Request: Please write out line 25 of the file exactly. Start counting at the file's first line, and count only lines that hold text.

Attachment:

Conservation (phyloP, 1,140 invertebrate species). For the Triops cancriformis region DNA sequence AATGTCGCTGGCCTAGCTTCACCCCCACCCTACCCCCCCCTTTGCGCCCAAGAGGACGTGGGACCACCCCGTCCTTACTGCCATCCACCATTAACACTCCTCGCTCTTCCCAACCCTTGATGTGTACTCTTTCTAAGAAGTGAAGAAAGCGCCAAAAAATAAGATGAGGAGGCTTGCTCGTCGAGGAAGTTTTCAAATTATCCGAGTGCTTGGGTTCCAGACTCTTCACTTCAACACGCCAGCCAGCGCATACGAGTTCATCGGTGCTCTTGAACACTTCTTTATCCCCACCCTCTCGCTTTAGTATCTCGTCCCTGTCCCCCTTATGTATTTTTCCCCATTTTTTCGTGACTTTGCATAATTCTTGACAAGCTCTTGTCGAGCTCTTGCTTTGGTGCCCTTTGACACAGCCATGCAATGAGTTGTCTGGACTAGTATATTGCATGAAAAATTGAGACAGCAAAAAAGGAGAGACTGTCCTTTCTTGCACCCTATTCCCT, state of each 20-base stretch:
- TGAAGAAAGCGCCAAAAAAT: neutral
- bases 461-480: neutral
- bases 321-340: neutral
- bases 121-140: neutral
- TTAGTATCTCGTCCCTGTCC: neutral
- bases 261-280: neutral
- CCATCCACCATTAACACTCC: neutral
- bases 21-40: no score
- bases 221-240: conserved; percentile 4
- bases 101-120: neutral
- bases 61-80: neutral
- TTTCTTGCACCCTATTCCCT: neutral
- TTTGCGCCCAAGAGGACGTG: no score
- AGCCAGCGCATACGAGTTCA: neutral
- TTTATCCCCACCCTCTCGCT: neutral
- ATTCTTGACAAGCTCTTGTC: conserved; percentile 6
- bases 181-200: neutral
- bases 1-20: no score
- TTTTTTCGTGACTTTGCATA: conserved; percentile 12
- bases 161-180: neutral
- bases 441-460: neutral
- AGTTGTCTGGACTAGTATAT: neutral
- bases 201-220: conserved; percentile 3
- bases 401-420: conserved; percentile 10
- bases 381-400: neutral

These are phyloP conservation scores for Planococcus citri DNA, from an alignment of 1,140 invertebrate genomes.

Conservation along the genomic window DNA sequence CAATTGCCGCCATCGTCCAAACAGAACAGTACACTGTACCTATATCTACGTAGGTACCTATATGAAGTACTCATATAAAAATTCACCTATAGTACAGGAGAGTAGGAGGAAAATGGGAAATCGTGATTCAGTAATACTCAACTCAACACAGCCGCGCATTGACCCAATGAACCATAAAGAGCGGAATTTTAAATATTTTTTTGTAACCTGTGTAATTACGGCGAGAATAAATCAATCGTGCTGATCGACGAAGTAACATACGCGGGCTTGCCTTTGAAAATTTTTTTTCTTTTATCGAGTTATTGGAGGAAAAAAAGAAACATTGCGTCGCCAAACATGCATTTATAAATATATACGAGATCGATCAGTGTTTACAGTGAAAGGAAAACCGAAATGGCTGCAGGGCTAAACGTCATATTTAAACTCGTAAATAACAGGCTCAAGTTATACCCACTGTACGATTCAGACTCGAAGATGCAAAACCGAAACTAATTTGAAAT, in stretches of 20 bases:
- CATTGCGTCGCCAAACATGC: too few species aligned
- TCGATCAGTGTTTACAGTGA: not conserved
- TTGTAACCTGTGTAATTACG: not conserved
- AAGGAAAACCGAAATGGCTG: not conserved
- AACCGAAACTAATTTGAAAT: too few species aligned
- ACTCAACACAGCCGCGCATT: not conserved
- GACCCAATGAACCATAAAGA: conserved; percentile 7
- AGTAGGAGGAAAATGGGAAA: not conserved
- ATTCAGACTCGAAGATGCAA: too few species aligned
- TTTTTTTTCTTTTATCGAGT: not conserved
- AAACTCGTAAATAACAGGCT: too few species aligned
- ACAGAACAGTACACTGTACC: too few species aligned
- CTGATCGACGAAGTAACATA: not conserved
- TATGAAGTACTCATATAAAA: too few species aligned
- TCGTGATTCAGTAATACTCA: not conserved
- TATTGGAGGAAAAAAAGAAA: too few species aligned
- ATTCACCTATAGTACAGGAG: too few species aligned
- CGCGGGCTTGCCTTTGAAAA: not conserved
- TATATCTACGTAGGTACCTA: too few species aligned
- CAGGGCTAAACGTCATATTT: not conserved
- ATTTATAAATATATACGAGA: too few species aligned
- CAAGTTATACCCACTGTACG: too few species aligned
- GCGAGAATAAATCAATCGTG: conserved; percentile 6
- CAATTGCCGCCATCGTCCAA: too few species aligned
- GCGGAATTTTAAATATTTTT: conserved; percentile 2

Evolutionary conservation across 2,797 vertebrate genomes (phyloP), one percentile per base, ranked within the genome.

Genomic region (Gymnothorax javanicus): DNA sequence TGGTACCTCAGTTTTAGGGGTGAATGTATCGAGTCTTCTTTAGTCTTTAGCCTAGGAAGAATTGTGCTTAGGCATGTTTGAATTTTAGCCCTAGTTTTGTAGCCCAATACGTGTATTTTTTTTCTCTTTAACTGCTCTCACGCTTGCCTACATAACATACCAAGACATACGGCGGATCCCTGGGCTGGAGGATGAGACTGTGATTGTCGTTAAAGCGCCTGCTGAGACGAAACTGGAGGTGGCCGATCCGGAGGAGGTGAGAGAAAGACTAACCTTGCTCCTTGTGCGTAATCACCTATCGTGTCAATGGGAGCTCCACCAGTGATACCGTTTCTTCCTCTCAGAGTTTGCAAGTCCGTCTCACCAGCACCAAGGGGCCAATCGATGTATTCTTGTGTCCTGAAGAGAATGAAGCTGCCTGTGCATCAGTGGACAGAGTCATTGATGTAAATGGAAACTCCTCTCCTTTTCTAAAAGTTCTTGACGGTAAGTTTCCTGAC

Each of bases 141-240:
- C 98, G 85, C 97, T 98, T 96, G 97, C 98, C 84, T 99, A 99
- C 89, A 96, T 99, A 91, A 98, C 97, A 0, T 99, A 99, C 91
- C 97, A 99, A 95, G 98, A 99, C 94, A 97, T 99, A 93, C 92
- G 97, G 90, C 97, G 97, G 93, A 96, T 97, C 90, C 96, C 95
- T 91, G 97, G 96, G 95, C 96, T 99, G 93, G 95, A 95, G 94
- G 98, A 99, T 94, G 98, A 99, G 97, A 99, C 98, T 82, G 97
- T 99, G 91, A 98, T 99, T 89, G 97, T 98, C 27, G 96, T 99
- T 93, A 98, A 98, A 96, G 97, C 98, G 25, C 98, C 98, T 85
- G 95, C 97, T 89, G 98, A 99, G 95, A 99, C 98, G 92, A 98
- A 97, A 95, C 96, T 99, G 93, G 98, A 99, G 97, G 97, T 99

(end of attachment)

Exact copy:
- bases 401-420: conserved; percentile 10